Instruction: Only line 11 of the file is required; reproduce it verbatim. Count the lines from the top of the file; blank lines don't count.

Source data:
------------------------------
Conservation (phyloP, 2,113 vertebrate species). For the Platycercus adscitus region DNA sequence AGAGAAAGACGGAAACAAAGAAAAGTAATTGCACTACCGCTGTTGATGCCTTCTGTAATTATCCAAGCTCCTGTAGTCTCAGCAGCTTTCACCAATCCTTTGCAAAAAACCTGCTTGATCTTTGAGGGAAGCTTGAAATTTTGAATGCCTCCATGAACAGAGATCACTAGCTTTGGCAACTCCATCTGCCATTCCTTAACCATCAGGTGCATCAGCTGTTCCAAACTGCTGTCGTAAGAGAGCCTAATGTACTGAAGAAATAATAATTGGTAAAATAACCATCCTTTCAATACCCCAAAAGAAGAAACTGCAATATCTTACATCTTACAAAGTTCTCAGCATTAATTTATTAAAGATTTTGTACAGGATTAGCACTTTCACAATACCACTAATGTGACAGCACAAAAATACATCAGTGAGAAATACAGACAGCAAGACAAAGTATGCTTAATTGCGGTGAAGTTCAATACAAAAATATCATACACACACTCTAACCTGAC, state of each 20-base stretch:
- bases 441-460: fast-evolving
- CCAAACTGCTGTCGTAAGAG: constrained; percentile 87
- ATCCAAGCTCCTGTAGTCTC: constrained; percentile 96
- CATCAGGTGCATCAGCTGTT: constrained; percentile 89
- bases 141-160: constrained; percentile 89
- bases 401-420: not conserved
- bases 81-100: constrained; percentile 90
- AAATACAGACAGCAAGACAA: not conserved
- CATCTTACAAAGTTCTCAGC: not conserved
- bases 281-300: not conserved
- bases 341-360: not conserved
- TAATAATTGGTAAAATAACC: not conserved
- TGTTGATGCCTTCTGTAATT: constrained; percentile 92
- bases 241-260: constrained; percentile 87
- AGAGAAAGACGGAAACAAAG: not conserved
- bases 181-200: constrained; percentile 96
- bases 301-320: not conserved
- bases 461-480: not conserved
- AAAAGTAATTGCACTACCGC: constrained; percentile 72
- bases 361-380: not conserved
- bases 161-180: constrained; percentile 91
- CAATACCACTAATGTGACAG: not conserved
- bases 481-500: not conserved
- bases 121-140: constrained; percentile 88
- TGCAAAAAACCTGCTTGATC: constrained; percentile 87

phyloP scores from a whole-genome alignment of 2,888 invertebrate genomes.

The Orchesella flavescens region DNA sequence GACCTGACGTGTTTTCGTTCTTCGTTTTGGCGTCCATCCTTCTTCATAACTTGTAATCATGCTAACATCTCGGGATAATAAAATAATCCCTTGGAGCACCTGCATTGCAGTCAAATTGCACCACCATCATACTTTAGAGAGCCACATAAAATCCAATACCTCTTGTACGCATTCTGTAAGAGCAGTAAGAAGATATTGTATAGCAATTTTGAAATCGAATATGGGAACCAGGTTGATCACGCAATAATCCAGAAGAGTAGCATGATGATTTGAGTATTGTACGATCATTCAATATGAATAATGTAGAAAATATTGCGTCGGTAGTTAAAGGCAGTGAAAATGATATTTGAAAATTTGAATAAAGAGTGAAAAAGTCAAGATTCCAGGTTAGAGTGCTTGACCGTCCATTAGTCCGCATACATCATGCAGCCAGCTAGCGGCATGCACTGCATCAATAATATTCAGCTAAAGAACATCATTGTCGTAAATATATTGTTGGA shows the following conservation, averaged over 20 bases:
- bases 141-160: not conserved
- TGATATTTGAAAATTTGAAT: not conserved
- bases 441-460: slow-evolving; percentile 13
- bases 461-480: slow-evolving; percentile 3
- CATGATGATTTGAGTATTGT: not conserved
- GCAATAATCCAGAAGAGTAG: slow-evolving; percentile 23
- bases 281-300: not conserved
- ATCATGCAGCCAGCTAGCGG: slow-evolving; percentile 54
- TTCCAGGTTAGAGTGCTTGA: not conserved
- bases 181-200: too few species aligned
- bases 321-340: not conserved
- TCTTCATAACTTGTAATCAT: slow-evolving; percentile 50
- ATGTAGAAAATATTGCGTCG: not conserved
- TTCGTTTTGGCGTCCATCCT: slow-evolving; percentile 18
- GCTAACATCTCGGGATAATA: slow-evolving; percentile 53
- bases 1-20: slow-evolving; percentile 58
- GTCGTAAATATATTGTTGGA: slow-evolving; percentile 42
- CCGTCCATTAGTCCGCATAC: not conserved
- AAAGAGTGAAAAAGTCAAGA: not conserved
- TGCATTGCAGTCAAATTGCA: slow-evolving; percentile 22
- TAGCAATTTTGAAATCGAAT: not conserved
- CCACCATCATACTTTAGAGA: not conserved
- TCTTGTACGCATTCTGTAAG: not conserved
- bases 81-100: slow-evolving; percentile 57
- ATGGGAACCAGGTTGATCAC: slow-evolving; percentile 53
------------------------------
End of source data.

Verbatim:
- bases 281-300: not conserved